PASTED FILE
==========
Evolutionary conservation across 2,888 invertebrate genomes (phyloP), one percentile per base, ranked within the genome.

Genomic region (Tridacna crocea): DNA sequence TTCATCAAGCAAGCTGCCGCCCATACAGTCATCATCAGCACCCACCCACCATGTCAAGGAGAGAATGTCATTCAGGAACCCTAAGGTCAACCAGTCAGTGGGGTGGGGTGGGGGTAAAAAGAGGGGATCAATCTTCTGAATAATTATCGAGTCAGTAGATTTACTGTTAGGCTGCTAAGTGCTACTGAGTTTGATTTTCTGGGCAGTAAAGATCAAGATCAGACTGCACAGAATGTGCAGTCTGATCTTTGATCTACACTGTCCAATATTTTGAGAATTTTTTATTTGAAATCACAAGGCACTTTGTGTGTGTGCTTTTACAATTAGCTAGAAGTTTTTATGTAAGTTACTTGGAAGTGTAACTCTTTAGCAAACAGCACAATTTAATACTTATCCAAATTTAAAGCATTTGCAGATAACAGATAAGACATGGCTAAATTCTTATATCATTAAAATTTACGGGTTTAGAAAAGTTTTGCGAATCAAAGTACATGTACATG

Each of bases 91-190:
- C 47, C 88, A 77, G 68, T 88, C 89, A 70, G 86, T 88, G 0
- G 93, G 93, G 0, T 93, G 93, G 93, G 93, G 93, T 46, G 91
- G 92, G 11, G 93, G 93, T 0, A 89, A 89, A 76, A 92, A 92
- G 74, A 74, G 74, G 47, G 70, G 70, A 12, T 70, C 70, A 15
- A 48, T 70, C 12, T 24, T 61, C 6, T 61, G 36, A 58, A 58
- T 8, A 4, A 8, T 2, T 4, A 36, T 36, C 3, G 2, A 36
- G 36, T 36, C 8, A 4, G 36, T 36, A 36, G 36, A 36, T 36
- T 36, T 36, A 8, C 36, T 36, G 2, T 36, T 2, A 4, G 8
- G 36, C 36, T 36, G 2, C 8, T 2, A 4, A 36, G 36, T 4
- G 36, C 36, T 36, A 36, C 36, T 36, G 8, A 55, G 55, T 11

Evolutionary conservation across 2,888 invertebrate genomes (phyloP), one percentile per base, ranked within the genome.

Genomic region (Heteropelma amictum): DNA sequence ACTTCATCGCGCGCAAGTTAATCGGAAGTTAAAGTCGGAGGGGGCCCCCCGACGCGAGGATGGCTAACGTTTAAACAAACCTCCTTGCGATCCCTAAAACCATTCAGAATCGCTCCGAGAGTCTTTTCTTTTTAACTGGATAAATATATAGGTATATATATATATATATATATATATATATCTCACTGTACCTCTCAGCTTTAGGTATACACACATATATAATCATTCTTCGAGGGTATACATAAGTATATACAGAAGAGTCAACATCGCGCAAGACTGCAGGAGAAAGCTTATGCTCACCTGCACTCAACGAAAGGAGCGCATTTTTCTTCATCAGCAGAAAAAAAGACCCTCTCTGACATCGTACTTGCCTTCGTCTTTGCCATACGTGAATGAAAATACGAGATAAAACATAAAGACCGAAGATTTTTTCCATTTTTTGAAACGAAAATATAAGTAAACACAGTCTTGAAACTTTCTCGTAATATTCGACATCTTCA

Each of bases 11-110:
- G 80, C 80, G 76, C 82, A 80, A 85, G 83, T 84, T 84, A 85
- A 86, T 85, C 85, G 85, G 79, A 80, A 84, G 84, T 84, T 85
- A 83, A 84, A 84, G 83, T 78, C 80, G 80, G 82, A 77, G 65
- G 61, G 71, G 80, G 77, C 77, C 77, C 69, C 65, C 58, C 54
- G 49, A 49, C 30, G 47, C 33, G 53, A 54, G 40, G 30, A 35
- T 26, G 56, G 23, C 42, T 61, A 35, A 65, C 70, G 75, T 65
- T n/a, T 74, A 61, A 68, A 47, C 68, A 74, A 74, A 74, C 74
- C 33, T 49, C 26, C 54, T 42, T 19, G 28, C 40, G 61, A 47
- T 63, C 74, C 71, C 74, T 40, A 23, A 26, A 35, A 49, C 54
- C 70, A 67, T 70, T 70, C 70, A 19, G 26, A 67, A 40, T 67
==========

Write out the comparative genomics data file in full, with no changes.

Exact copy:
Evolutionary conservation across 2,888 invertebrate genomes (phyloP), one percentile per base, ranked within the genome.

Genomic region (Tridacna crocea): DNA sequence TTCATCAAGCAAGCTGCCGCCCATACAGTCATCATCAGCACCCACCCACCATGTCAAGGAGAGAATGTCATTCAGGAACCCTAAGGTCAACCAGTCAGTGGGGTGGGGTGGGGGTAAAAAGAGGGGATCAATCTTCTGAATAATTATCGAGTCAGTAGATTTACTGTTAGGCTGCTAAGTGCTACTGAGTTTGATTTTCTGGGCAGTAAAGATCAAGATCAGACTGCACAGAATGTGCAGTCTGATCTTTGATCTACACTGTCCAATATTTTGAGAATTTTTTATTTGAAATCACAAGGCACTTTGTGTGTGTGCTTTTACAATTAGCTAGAAGTTTTTATGTAAGTTACTTGGAAGTGTAACTCTTTAGCAAACAGCACAATTTAATACTTATCCAAATTTAAAGCATTTGCAGATAACAGATAAGACATGGCTAAATTCTTATATCATTAAAATTTACGGGTTTAGAAAAGTTTTGCGAATCAAAGTACATGTACATG

Each of bases 91-190:
- C 47, C 88, A 77, G 68, T 88, C 89, A 70, G 86, T 88, G 0
- G 93, G 93, G 0, T 93, G 93, G 93, G 93, G 93, T 46, G 91
- G 92, G 11, G 93, G 93, T 0, A 89, A 89, A 76, A 92, A 92
- G 74, A 74, G 74, G 47, G 70, G 70, A 12, T 70, C 70, A 15
- A 48, T 70, C 12, T 24, T 61, C 6, T 61, G 36, A 58, A 58
- T 8, A 4, A 8, T 2, T 4, A 36, T 36, C 3, G 2, A 36
- G 36, T 36, C 8, A 4, G 36, T 36, A 36, G 36, A 36, T 36
- T 36, T 36, A 8, C 36, T 36, G 2, T 36, T 2, A 4, G 8
- G 36, C 36, T 36, G 2, C 8, T 2, A 4, A 36, G 36, T 4
- G 36, C 36, T 36, A 36, C 36, T 36, G 8, A 55, G 55, T 11

Evolutionary conservation across 2,888 invertebrate genomes (phyloP), one percentile per base, ranked within the genome.

Genomic region (Heteropelma amictum): DNA sequence ACTTCATCGCGCGCAAGTTAATCGGAAGTTAAAGTCGGAGGGGGCCCCCCGACGCGAGGATGGCTAACGTTTAAACAAACCTCCTTGCGATCCCTAAAACCATTCAGAATCGCTCCGAGAGTCTTTTCTTTTTAACTGGATAAATATATAGGTATATATATATATATATATATATATATATCTCACTGTACCTCTCAGCTTTAGGTATACACACATATATAATCATTCTTCGAGGGTATACATAAGTATATACAGAAGAGTCAACATCGCGCAAGACTGCAGGAGAAAGCTTATGCTCACCTGCACTCAACGAAAGGAGCGCATTTTTCTTCATCAGCAGAAAAAAAGACCCTCTCTGACATCGTACTTGCCTTCGTCTTTGCCATACGTGAATGAAAATACGAGATAAAACATAAAGACCGAAGATTTTTTCCATTTTTTGAAACGAAAATATAAGTAAACACAGTCTTGAAACTTTCTCGTAATATTCGACATCTTCA

Each of bases 11-110:
- G 80, C 80, G 76, C 82, A 80, A 85, G 83, T 84, T 84, A 85
- A 86, T 85, C 85, G 85, G 79, A 80, A 84, G 84, T 84, T 85
- A 83, A 84, A 84, G 83, T 78, C 80, G 80, G 82, A 77, G 65
- G 61, G 71, G 80, G 77, C 77, C 77, C 69, C 65, C 58, C 54
- G 49, A 49, C 30, G 47, C 33, G 53, A 54, G 40, G 30, A 35
- T 26, G 56, G 23, C 42, T 61, A 35, A 65, C 70, G 75, T 65
- T n/a, T 74, A 61, A 68, A 47, C 68, A 74, A 74, A 74, C 74
- C 33, T 49, C 26, C 54, T 42, T 19, G 28, C 40, G 61, A 47
- T 63, C 74, C 71, C 74, T 40, A 23, A 26, A 35, A 49, C 54
- C 70, A 67, T 70, T 70, C 70, A 19, G 26, A 67, A 40, T 67